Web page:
And then, the project manager is also following along and making those charts and saying all right, time used and comparing that to time originally allotted, and that would be under each phase, right, where you to along and so we can check where are we at at this point? So, maybe we're at the end of DD and we can figure out, well we've used this amount of time, this is what we had hoped to be able to use, how do they relate to each other? Right?

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So obviously, manpower labor is just one part of building the budget, you also want to keep in mind what other expenses you may have, whether it's printing costs, shipping, we often outsource our renderings, they're done faster and better typically, we build models, so you want to make sure to understand all of the expenses that will be part of the project, not just the labor and build that up to go into your fee and obviously there's overhead and profit considered in that as well.

Typically you have you're concept designs, schematic design, design development and construction documents before construction starts so we're trying to work backwards from the move in date and then understanding construction duration to understand how much design time that we have and they're always milestones within that, that you agree with the client whether that's at a 100% of a phase or there may be some interim phases and in some projects we actually do a monthly issuance kind of a in progress where we are so this is an example. These are actually our IBA stages rather than AIA phases the SDDDCD, these are in stages but they're similar in that this is concept design and there's 11 weeks for concept design. We have an interim submission, the client has a few weeks to review before they approve us to move on to the next stage so and then we're constantly tracking this to make sure we're on schedule.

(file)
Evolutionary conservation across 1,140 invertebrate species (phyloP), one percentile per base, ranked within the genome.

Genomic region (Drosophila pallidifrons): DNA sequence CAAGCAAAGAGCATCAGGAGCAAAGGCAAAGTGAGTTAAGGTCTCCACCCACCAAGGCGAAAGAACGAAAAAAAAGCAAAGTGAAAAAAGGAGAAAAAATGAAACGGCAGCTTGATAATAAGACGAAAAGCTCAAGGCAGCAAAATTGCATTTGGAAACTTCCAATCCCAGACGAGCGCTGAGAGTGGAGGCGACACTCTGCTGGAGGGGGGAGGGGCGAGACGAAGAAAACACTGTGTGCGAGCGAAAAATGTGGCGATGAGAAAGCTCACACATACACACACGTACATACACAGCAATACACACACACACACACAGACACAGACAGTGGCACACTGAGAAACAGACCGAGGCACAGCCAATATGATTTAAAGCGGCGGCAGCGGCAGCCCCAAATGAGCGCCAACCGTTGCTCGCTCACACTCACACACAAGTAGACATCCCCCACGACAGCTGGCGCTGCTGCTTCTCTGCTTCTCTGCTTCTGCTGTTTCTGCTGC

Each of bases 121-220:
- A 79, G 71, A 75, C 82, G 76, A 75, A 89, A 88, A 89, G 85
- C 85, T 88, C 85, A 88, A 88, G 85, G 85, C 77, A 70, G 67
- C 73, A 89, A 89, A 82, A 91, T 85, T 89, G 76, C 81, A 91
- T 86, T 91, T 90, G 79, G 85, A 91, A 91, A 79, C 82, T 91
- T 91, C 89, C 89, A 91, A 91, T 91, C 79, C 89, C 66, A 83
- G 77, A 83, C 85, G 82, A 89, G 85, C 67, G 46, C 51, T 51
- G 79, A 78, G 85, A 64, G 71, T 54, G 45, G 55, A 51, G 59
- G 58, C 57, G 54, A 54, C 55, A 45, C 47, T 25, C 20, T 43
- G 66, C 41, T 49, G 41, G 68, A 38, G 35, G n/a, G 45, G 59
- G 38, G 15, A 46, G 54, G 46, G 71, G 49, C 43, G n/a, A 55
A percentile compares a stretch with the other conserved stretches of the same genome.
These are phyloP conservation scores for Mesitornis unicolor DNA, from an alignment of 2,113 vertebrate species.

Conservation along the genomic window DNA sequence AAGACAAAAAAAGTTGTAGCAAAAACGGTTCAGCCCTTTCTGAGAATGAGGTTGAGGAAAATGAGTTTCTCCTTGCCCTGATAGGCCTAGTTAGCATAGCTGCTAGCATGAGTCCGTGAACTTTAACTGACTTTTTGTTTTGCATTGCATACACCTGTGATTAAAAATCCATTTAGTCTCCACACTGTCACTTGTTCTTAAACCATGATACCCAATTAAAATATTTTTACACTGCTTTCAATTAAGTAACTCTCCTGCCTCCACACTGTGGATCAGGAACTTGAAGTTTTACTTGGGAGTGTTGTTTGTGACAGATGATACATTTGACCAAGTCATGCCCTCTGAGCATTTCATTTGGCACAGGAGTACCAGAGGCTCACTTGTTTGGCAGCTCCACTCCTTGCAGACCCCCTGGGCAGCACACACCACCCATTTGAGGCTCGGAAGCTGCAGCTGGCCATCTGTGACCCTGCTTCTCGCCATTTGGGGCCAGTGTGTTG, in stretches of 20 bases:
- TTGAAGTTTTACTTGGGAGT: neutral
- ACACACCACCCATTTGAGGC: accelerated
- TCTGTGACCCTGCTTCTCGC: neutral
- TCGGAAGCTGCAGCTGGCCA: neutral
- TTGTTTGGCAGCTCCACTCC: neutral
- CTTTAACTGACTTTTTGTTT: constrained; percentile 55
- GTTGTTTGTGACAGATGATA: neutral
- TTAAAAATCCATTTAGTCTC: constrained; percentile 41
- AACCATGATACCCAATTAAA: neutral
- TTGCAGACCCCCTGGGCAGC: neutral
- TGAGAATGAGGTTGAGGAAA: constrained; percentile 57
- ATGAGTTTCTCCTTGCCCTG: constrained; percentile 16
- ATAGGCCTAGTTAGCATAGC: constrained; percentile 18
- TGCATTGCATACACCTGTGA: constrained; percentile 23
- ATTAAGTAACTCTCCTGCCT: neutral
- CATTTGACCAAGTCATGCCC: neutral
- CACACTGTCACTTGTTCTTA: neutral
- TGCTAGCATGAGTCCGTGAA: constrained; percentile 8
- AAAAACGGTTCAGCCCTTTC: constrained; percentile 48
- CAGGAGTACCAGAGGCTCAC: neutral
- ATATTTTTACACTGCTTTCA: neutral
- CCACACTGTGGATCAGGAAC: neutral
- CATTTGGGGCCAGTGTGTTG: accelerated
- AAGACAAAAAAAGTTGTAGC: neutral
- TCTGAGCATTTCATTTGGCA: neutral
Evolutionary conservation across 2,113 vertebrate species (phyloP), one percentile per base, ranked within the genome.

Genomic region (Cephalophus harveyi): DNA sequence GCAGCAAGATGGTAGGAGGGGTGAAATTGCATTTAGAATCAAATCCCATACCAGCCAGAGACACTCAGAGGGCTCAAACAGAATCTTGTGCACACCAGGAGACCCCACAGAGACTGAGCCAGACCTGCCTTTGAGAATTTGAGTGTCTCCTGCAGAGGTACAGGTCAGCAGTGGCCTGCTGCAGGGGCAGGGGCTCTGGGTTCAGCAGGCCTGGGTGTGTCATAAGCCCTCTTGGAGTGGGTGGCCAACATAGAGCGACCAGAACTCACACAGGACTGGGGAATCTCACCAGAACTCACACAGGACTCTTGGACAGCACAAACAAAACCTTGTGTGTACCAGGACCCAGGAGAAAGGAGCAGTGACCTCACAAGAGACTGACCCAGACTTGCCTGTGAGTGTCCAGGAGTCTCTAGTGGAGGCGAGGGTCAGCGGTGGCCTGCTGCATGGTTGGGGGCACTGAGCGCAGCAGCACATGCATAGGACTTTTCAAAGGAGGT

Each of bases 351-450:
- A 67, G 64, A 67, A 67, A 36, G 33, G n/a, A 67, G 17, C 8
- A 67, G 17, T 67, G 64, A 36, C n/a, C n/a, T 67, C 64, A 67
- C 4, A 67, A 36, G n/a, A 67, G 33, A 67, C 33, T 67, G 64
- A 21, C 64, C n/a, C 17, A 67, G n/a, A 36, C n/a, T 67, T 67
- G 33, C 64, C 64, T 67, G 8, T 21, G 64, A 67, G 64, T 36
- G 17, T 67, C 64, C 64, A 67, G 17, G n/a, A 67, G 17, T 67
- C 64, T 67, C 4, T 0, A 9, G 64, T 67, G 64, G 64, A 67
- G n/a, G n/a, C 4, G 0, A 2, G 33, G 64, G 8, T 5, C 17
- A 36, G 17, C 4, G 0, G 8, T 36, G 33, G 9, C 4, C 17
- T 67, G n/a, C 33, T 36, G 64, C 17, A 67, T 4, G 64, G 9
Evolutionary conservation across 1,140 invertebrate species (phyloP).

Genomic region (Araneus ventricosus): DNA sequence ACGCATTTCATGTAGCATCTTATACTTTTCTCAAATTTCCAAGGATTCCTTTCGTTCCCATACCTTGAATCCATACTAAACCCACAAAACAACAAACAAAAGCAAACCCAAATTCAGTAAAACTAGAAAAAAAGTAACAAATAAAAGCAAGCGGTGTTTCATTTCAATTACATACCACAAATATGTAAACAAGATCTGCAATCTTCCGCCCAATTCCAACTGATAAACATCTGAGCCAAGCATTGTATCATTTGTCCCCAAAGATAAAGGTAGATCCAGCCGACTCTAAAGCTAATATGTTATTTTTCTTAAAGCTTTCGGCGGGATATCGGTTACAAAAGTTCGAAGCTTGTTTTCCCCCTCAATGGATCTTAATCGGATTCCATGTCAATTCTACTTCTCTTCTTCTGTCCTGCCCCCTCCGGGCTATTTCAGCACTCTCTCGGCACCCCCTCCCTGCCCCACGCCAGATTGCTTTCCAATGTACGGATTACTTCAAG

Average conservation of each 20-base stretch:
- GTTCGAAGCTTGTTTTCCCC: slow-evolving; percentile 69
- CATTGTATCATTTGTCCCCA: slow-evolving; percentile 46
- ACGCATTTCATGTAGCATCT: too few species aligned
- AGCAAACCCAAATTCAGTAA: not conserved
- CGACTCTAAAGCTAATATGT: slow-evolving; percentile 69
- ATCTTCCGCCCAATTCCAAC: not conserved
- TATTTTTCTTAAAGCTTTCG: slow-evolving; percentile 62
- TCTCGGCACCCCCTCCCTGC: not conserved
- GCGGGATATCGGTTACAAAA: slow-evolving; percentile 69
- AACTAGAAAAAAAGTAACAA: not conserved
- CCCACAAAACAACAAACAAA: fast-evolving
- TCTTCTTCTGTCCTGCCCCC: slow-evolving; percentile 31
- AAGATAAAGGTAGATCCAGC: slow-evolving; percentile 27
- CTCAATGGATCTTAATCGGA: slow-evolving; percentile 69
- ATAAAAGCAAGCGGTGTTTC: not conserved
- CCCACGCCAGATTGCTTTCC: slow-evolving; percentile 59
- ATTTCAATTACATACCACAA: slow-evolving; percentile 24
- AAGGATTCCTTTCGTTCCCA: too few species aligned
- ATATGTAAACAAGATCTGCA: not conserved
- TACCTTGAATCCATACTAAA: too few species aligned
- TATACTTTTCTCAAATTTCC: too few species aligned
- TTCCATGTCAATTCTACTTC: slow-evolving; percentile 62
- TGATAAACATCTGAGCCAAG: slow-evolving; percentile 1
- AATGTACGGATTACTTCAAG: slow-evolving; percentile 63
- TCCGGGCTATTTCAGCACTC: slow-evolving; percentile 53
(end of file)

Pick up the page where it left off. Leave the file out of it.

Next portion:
Sometimes around a deadline, you may staff up and have a few extra people to support the effort but really you wanna make sure that you're sticking with your plan and your project budget.

And then, this plan is based on a work service list, as opposed to a lump sum or a construction-cost estimate work schedule. And so, what we've done is we've listed out the phases of the project, their duration, and then the hours associated with each type of person to complete the task. So this one is a little bit interiors-heavy.